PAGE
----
Part 2 takes a sweep across Nova Scotia starting in Cape Breton proceeding towards SW Nova Scotia (Ecoregions 100 to 700) and then covering the Atlantic Coastal and Fundy Shore Ecoregions. Each Ecoregion is introduced in a couple of pages, and is followed by descriptions of each of the Ecodistricts in the Ecoregion with an intro and sections on Geology and Soils, Forests, and Non Forests and a ‘Sample area map showing typical ecosections found in this ecodistrict’. There are many aerial photos, most by Len Wagg, which give a visual sense of each Ecodistrict.
So the Ecodistrict descriptions and photos provide a kind of aerial tour of the province with descriptions of features that can be distinguished from perhaps 1000ft above: “In general, ecodistricts are discernible as distinct, large-scale, physiographic areas that can be used to separate uplands and lowlands. They may be further defined by landform pattern, surficial and/ or bedrock geology, soils, water bodies, or vegetation within the larger ecoregion.” – ELCNS 2017, p 17.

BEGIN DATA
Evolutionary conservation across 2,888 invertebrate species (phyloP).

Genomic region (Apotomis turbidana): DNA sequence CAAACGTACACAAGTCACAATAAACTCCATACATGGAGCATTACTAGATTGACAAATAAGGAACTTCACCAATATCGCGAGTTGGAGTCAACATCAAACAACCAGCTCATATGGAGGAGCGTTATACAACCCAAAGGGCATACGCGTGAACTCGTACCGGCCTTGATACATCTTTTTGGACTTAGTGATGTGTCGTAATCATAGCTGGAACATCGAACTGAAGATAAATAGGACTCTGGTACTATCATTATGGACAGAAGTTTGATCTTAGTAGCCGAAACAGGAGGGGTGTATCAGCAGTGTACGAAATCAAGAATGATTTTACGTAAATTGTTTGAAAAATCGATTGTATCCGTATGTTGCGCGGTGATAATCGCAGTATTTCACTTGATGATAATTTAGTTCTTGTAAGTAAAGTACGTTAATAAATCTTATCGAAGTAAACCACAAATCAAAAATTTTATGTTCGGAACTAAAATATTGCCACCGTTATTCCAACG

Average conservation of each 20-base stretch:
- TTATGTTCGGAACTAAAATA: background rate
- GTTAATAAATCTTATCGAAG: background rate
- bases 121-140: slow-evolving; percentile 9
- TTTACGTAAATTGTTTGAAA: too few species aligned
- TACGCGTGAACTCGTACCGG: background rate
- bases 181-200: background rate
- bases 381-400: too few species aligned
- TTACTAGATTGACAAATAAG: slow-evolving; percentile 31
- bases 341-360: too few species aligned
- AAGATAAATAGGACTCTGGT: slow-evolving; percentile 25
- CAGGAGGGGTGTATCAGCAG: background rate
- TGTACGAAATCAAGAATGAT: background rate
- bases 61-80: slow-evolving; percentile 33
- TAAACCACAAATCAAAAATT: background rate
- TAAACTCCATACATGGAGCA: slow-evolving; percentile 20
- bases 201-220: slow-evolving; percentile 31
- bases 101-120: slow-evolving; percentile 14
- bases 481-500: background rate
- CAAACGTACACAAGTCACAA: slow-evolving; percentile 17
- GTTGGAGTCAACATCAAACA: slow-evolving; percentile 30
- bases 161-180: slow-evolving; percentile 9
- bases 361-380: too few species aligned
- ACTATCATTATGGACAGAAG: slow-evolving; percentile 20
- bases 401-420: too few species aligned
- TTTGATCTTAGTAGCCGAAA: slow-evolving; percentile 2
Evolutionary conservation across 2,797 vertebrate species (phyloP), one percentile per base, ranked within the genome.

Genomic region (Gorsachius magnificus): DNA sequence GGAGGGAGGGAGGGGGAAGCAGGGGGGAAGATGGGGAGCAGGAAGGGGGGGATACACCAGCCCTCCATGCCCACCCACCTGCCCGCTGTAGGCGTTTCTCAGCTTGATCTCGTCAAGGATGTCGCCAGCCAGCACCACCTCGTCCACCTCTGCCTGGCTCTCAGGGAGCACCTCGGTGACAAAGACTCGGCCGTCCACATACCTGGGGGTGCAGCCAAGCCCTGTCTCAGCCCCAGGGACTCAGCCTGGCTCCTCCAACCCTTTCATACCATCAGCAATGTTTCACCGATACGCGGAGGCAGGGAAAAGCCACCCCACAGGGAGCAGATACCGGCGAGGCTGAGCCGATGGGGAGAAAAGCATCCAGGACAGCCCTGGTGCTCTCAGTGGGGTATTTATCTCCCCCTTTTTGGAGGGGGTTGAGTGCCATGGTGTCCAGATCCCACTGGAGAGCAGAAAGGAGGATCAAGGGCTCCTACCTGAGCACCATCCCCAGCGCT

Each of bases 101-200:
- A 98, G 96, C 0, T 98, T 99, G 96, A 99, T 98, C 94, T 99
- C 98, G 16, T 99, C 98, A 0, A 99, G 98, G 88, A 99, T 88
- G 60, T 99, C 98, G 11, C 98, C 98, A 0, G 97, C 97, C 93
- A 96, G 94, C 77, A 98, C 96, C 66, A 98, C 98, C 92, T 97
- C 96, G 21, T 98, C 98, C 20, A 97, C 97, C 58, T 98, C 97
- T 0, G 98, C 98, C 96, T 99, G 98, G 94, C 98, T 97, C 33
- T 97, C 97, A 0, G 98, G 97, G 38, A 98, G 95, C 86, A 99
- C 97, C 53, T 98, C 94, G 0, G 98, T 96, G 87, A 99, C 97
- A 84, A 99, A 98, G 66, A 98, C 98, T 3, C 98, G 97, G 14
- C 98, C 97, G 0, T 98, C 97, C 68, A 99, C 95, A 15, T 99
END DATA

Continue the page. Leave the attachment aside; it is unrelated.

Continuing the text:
At the level of Ecoregions and Ecodistricts, the classifications and interpretations are fairly general and likely not too controversial scientifically. Once we drop into the next level downwards – Ecosections – however, matters get more complicated as it is at this level that NSDNR provides its controversial interpretations of natural disturbance regimes and forest succession which in turn, in principle at least, are applicable to forest management, also to conservation planning. While the detailed mapping of Ecosections and distrurbance regimes are not given in ELCNS 2017, they are available on the Nova Scotia Landscape Map Viewer.
Unlike, Ecoregions and Ecodistricts which correspond to specific geogaphic areas and are not repeated across the landscape, Ecosections are units that can be repeated across different Ecodistricts, likewise for the finest level of discrimination of the landscape – Ecosites – for which there is not currently a comprehensive mapping available.
Things get really complicated conceptually in Part 1, page 20 ff where two “Ecosite Groups” are described, the Acadian group and the Maritime Boreal Group. As well as 28 Ecosites falling in one of the two groups, so also the nine Ecoregions and their associated Ecodistricts fall into one of the two Ecosite Groups…. so at the Ecosite level, the lowest level in the hierarchy, they kind of climb back up the hierarchy and make new groupings above the Ecosite level. Clear as mud?